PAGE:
Someone has been masking my domain name...
February 3, 2006 2:26 AM   Subscribe

Someone has been masking my domain name and started to bulk spam. Now when I send an email to a client 9 times out of 10 it will be in their Spam Filter. How can I resolve this.

Its really annoying as its a business domain name.
posted by spinko to Computers & Internet (10 answers total)
 
From the sounds of it, you're being joe-jobbed. Previously, and previously on AskMe, although those more ask about how to deal with the bounces. I'd suggest emailing them from an alternative address and politely ask them to adjust their spam filters to filter on content and not the email address it comes from.
posted by edd at 2:48 AM on February 3, 2006


You're boned. Even after the spam goes away, chances are your domain will remain in the filter.

You could spend time and money contacting everyone in the world to have them modify their filter or you could just start sending email from a different, but similar, domain. That's what I would do.
posted by unixrat at 5:33 AM on February 3, 2006


There is nothing that you can do. You are absolutely and totally screwed. However, whoever is dumping you on domain name alone is kind of stupid too. Is there any way that you can find out what list you're on? Have a client send you an email, then copy & paste the headers in here somewhere. If you're on one of the SpamAssassin RBL lists, and you're a 'joe-job' victim, the list admins are very nice about it and will remove you.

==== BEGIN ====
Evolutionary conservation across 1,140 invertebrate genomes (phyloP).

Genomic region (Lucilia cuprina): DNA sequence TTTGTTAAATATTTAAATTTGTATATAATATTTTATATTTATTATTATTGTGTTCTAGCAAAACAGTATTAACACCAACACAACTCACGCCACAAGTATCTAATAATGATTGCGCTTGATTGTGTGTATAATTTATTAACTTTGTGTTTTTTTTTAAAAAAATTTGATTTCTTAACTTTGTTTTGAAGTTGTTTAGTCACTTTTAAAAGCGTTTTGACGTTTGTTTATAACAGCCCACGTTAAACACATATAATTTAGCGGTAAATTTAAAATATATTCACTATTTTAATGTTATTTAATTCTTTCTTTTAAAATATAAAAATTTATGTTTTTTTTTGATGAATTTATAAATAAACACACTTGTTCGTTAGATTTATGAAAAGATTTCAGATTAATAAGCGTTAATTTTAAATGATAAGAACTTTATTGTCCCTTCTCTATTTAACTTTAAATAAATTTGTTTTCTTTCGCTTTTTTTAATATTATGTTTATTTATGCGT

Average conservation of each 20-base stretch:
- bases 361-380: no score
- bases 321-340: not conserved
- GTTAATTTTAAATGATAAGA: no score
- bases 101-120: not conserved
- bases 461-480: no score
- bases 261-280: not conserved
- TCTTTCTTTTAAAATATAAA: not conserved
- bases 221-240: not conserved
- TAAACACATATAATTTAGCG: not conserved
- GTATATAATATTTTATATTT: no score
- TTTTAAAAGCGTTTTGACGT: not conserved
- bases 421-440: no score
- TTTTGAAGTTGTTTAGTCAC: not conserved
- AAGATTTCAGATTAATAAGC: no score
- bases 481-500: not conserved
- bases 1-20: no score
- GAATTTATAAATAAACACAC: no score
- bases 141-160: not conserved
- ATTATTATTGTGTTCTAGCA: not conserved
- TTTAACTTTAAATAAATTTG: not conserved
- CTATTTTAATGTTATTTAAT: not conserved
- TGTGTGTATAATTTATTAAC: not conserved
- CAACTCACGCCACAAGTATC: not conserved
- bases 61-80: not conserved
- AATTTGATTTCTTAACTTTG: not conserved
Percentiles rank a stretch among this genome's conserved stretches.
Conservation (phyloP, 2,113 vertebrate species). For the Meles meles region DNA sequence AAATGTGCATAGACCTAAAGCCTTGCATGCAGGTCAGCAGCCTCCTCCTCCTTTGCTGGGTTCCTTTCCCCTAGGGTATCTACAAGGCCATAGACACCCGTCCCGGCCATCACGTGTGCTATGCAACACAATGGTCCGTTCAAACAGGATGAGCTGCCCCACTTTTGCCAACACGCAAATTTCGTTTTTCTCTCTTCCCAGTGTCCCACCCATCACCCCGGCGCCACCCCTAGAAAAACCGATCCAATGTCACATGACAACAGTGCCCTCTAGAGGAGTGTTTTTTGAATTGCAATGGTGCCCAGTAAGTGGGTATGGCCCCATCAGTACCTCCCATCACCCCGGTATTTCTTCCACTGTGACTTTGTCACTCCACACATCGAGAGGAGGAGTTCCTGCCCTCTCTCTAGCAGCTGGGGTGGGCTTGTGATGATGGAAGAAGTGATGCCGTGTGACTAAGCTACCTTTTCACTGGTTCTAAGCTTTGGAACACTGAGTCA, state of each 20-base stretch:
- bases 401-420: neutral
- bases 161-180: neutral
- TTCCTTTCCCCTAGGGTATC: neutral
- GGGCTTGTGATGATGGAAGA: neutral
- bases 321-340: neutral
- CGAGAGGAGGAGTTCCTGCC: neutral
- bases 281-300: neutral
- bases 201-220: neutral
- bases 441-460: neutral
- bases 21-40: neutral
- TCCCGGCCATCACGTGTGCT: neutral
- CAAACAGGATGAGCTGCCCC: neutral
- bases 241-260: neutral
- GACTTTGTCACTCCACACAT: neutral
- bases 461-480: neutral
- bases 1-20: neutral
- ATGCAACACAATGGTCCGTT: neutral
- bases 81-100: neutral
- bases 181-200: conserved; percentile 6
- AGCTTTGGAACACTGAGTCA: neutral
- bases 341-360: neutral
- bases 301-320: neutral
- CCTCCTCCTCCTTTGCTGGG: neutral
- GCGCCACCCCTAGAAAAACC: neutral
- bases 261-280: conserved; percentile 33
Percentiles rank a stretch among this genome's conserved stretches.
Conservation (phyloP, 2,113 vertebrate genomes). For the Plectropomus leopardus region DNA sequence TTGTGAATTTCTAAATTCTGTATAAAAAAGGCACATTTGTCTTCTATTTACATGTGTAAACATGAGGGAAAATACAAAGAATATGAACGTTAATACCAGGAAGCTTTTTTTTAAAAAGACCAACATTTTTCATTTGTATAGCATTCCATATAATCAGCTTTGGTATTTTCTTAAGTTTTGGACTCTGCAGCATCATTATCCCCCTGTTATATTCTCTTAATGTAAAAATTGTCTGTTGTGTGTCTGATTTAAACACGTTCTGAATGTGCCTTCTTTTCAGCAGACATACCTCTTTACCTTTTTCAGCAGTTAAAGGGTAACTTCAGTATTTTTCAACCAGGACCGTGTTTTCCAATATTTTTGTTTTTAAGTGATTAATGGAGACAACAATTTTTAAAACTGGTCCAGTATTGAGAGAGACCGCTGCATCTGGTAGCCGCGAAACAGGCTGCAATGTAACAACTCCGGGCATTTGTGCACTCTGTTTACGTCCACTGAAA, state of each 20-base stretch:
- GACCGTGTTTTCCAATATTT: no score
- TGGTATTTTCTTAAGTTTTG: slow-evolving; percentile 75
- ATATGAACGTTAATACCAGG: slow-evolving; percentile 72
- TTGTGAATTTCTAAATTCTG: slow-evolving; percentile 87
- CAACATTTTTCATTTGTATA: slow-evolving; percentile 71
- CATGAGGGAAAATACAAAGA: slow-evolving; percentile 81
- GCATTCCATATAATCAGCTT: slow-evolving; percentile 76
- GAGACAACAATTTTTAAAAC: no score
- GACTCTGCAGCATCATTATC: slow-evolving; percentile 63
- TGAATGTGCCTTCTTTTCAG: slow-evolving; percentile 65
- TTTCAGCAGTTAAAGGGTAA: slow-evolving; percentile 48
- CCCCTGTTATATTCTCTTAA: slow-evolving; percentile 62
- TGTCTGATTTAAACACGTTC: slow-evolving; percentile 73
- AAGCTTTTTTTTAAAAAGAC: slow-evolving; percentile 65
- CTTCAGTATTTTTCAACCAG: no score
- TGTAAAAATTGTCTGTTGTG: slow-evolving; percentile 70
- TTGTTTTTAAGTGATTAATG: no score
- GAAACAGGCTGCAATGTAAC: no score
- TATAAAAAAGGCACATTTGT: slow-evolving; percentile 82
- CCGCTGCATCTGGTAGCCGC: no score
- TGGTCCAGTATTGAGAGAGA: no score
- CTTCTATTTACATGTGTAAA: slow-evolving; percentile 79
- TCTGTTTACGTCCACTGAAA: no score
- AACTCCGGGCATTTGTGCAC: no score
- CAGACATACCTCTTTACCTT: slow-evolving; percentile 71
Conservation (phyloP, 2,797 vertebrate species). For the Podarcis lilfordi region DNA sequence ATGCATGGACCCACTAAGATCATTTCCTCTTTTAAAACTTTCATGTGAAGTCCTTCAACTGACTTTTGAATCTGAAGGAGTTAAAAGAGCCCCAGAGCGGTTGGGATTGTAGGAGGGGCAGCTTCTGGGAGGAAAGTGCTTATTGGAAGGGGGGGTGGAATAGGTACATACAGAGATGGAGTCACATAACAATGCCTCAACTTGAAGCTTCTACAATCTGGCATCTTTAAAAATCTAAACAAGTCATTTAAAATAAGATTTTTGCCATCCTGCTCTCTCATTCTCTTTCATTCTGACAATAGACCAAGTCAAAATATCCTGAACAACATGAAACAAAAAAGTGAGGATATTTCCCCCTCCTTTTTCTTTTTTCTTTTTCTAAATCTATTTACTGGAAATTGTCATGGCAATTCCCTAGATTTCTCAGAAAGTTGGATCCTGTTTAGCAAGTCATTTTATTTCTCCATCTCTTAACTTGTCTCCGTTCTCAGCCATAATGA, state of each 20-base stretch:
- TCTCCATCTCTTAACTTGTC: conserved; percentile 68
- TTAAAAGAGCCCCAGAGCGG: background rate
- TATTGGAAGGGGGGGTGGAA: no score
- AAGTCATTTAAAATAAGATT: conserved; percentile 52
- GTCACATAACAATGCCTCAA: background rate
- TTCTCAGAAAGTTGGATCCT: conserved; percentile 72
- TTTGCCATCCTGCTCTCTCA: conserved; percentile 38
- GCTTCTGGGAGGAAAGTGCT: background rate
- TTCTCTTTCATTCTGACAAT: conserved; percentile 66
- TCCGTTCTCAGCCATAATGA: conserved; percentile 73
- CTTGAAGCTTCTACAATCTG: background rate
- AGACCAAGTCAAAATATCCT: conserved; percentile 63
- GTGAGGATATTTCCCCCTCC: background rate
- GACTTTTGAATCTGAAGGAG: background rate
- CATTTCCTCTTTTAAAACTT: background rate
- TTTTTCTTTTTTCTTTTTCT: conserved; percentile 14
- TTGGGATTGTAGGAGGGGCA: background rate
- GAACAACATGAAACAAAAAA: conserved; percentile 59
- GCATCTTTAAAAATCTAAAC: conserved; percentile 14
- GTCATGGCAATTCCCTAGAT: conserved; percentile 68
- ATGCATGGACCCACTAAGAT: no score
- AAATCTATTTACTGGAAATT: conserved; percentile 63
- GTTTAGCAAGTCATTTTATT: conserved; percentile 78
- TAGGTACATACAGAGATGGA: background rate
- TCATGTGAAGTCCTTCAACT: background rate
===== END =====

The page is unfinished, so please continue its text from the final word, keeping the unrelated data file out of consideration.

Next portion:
Or, tell us the domain name. I'd be happy to look it up for you and dig around a bit.
posted by drstein at 6:24 AM on February 3, 2006


Regardless of anything else you do, you should make sure your domain name has an SPF Record. That will pretty quickly make your domain useless to spammers.
posted by alms at 6:57 AM on February 3, 2006


Along the above suggestions...

What about a simple variant on your domain name: like "TheMetafilter"...and in the email mention your address is being spammed by someone else (not related to you in any way.) ? Yeah, it's a $20-30 solution.
posted by filmgeek at 7:03 AM on February 3, 2006


Make 100% sure that it's your domain name that's in their spam filter before you take any steps to get a new domain name. That's a really ineffective way to stop spam, so I'd be surprised if that's what's causing it with such regularity.

Specifically, make sure that your mail server's IP address hasn't got listed on any RBLs (check here), and that your message isn't tripping any of the default rules in major antispam content filters, starting with SpamAssassin.
posted by mendel at 7:30 AM on February 3, 2006


Mendel makes a good point. However, if they are blocking on your domain name, one thing you can do is set up a second mailing address under your domain name (eg, spinko2@spinko.com), or perhaps one per client (eg client1@spinko.com, client2@spinko.com), and then ask them to whitelist the appropriate addresses.

I hate the idea of abandoning a perfectly good e-mail address because of spammers, but I don't know what else to do.
posted by adamrice at 8:25 AM on February 3, 2006


Try the spam database lookup on DNS Stuff. It'll show you which blacklists you're on, and from there you can contact them and see what you need to do to get off of them.
posted by Laen at 10:39 AM on February 3, 2006


SPF won't make it useless to spammers. They'll still joe-job with the domain. i see the results of it every single day.

SPF is pretty useless overall.
posted by drstein at 2:29 PM on February 3, 2006


Thanks for your help
posted by spinko at 4:50 AM on February 4, 2006


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